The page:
Phosphorus (P) has been identified as the primary nutrient limiting phytoplankton biomass in the Laurentian Great Lakes, and thus phytoplankton biomass varies as a function of P loading. While management efforts have reduced point sources of P, a recent rise in non-point source loadings and the introduction of dreissenid mussels to the Great Lakes are factors suspected to have direct and indirect impacts on nutrient cycling. We re-evaluated nutrient limitation of phytoplankton in the central basin of Lake Erie over spatial (i.e. 3 offshore stations) and temporal (i.e. monthly from June to October) scales. The nutrient limitation of the phytoplankton was evaluated using biomass response measurements to nutrient enrichment bioassays in a complete factorial of P, nitrogen (N), and silicon (Si). Nutrient additions yielded classic growth curves after 7 to 12 d of incubation. Treatments with added P had higher final biomass yields than treatments without P at all stations and during all months. During spring overturn, P+Si yielded higher phytoplankton biomass than did P additions without Si at 2 of the 3 stations. During the late stratification to autumn overturn (August to October), P+N promoted higher phytoplankton biomass than did P additions without N; this was true at all stations. A quantitative assessment of the bioassays indicated that 63 to 94% of the biomass yield during spring overturn could be attributed to Si, while 48 to 68 % of the biomass yield during late stratification and autumn overturn could be attributed to N. Water chemistry data collected in 2002 and 2003 predicted similar seasonal trends in nutrient limitation. These results suggest that seasonal variation in phytoplankton nutrient limitation is a probable factor in predicting changes in phytoplankton biomass and taxonomic composition in the central basin of Lake Erie.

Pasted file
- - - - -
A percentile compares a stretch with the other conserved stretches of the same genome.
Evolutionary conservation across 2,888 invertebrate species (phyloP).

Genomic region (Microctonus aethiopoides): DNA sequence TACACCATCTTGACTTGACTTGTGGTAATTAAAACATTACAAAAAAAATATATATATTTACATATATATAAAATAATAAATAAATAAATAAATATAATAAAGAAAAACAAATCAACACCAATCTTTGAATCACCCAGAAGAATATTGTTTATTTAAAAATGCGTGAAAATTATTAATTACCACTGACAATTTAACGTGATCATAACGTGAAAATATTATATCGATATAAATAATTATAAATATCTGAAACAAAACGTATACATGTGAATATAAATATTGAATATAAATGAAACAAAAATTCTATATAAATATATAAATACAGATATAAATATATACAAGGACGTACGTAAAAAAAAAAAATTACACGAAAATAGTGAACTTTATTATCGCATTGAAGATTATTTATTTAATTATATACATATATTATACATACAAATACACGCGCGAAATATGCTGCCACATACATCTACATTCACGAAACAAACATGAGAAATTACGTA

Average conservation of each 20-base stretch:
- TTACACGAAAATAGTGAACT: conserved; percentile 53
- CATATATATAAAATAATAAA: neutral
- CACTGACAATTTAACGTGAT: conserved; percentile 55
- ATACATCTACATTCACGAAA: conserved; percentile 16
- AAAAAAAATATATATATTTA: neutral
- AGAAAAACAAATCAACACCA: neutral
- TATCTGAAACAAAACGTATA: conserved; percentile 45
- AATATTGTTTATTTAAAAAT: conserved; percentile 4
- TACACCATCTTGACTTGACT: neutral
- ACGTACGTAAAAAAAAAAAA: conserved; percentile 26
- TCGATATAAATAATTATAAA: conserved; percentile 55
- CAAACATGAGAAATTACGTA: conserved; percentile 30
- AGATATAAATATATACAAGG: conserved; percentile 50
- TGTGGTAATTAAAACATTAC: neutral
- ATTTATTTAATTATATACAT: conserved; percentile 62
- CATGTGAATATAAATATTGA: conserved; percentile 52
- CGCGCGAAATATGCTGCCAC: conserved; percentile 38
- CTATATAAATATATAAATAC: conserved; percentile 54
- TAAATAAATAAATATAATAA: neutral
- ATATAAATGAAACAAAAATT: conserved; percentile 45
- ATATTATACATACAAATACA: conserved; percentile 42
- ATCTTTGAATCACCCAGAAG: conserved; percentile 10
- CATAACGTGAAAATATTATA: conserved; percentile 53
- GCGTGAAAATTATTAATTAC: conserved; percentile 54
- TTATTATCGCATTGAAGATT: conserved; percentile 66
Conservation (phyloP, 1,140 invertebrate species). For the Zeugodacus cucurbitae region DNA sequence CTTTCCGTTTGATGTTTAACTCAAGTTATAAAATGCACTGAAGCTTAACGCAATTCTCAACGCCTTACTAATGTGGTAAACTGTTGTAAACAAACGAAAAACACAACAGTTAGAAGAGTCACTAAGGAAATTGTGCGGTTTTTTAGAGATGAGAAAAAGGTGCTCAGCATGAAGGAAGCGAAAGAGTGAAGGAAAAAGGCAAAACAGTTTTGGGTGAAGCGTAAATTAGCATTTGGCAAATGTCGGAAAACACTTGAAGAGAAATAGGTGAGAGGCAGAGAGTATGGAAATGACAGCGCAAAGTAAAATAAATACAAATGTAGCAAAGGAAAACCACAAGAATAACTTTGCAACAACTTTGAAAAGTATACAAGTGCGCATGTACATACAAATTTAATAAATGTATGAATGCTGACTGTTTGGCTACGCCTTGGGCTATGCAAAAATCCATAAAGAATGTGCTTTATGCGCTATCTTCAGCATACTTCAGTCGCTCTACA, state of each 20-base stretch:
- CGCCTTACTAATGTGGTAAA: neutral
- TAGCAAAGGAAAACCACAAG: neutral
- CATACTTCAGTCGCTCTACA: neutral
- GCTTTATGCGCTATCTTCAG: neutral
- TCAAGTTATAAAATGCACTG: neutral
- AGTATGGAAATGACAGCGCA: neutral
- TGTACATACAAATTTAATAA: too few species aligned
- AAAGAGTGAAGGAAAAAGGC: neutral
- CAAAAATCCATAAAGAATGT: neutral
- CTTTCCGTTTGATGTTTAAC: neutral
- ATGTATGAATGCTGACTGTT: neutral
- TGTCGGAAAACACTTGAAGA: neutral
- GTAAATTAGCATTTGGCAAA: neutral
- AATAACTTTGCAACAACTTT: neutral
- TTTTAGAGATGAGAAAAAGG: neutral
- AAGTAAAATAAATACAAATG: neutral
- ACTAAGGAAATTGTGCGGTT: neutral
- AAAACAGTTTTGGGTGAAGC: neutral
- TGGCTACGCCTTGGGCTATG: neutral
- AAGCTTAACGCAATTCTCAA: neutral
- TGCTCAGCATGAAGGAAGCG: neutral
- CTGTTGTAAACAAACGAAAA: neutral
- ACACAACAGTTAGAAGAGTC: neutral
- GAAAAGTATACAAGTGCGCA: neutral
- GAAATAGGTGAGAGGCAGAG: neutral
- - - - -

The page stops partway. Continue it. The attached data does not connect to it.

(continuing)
- Lake Erie
- Nutrient status